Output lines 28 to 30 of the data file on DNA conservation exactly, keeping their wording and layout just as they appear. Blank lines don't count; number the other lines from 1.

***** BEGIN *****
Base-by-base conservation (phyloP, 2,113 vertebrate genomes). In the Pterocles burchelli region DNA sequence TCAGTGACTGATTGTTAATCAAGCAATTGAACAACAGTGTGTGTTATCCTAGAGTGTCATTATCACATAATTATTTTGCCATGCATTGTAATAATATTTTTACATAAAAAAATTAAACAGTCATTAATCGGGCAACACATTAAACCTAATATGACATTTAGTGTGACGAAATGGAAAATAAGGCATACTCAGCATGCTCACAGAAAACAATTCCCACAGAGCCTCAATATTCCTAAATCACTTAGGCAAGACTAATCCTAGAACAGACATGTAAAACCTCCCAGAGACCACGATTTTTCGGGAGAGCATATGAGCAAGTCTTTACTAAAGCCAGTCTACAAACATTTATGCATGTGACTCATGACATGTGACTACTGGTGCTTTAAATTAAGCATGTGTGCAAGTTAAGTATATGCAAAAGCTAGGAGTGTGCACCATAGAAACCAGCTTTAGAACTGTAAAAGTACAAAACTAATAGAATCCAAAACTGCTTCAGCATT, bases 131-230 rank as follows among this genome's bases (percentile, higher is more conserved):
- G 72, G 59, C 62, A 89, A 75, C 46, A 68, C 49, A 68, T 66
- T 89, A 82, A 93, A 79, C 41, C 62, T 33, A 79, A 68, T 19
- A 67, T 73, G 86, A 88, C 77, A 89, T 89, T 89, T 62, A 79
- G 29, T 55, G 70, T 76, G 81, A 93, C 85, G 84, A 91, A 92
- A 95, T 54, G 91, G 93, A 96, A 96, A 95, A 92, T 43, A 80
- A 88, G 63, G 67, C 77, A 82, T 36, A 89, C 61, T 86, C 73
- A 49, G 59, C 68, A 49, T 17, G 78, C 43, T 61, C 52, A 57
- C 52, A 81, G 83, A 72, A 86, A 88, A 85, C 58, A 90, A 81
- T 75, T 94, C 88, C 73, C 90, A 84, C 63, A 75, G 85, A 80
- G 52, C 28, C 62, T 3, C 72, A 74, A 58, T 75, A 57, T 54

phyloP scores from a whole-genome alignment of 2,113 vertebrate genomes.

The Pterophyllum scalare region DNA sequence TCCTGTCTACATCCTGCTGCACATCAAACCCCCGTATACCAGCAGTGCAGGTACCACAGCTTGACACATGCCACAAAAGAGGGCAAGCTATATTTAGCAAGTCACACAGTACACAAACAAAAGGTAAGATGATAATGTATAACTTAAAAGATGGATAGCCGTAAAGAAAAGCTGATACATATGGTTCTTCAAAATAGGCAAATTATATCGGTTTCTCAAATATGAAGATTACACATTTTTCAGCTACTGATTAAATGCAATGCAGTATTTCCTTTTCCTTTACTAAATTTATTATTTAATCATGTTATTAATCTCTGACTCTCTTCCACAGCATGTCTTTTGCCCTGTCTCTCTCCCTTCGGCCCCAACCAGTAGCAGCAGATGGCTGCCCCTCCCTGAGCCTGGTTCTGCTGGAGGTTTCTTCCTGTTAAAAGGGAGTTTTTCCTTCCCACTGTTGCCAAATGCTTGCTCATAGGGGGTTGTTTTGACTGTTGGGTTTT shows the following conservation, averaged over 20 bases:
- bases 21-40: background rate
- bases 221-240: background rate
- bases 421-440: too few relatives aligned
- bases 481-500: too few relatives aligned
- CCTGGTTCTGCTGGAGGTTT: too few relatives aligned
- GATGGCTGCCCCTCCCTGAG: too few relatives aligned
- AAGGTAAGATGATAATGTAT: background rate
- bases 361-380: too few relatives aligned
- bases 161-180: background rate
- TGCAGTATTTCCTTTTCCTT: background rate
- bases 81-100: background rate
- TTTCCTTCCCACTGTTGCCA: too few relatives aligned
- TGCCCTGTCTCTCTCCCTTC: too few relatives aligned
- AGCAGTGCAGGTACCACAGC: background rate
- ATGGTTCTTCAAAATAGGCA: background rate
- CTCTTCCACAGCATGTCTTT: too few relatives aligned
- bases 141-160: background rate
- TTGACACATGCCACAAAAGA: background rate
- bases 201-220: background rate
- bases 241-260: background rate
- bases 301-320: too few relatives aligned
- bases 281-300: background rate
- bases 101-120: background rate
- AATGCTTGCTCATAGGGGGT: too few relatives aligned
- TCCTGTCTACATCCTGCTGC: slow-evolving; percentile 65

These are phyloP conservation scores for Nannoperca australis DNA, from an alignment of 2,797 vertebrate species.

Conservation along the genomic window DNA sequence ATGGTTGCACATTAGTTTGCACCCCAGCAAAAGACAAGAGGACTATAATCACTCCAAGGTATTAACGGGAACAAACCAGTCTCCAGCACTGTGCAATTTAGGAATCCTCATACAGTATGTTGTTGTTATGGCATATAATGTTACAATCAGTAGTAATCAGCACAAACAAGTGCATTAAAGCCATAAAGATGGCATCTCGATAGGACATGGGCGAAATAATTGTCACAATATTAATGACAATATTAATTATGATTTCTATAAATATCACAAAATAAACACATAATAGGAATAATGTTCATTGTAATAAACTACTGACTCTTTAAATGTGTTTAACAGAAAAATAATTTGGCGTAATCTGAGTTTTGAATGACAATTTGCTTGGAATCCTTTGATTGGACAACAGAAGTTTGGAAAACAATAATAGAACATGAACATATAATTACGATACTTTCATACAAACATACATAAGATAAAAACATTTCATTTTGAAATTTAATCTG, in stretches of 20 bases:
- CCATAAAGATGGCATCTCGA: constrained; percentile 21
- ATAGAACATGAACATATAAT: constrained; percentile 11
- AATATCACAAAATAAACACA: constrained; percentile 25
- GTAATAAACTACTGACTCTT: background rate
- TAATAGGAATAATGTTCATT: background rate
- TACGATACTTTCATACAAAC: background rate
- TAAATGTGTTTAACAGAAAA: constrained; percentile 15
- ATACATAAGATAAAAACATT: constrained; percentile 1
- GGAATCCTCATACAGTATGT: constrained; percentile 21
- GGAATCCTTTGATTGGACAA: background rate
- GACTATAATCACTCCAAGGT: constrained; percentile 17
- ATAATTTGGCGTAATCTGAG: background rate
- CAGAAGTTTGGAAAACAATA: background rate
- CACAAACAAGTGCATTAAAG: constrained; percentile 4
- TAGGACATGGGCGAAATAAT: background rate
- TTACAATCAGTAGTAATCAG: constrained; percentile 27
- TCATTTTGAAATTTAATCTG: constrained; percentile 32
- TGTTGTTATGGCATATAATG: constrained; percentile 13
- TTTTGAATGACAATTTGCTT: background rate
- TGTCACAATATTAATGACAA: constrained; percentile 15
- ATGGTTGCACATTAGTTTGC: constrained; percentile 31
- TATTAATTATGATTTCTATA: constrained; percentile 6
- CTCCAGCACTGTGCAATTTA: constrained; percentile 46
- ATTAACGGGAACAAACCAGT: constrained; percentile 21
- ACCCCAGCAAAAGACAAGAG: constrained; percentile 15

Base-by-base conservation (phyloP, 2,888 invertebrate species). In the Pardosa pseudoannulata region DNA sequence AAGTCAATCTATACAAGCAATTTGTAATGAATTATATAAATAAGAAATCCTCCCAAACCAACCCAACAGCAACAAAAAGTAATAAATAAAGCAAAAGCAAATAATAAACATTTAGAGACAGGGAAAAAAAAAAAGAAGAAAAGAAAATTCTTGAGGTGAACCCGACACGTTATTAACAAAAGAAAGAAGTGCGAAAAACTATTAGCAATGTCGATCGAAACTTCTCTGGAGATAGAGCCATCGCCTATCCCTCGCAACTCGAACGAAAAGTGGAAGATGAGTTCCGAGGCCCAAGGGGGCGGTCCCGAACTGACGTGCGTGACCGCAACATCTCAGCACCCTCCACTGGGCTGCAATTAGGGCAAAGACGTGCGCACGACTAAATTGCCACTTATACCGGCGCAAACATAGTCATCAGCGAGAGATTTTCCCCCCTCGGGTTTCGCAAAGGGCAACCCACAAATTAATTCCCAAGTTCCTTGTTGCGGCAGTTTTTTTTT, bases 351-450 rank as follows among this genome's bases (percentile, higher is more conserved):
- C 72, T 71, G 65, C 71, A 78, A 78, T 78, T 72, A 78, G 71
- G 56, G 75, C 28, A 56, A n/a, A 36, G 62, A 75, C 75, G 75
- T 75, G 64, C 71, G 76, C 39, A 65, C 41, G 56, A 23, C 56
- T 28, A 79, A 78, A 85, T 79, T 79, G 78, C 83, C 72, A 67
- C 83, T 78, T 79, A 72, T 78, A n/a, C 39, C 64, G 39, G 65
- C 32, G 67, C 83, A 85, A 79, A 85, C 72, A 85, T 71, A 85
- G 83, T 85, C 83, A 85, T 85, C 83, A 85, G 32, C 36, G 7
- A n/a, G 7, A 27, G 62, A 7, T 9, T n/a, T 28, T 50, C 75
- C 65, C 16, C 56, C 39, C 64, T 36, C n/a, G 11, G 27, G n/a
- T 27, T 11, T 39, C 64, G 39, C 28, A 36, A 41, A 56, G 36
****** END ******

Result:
- ATGGTTCTTCAAAATAGGCA: background rate
- CTCTTCCACAGCATGTCTTT: too few relatives aligned
- bases 141-160: background rate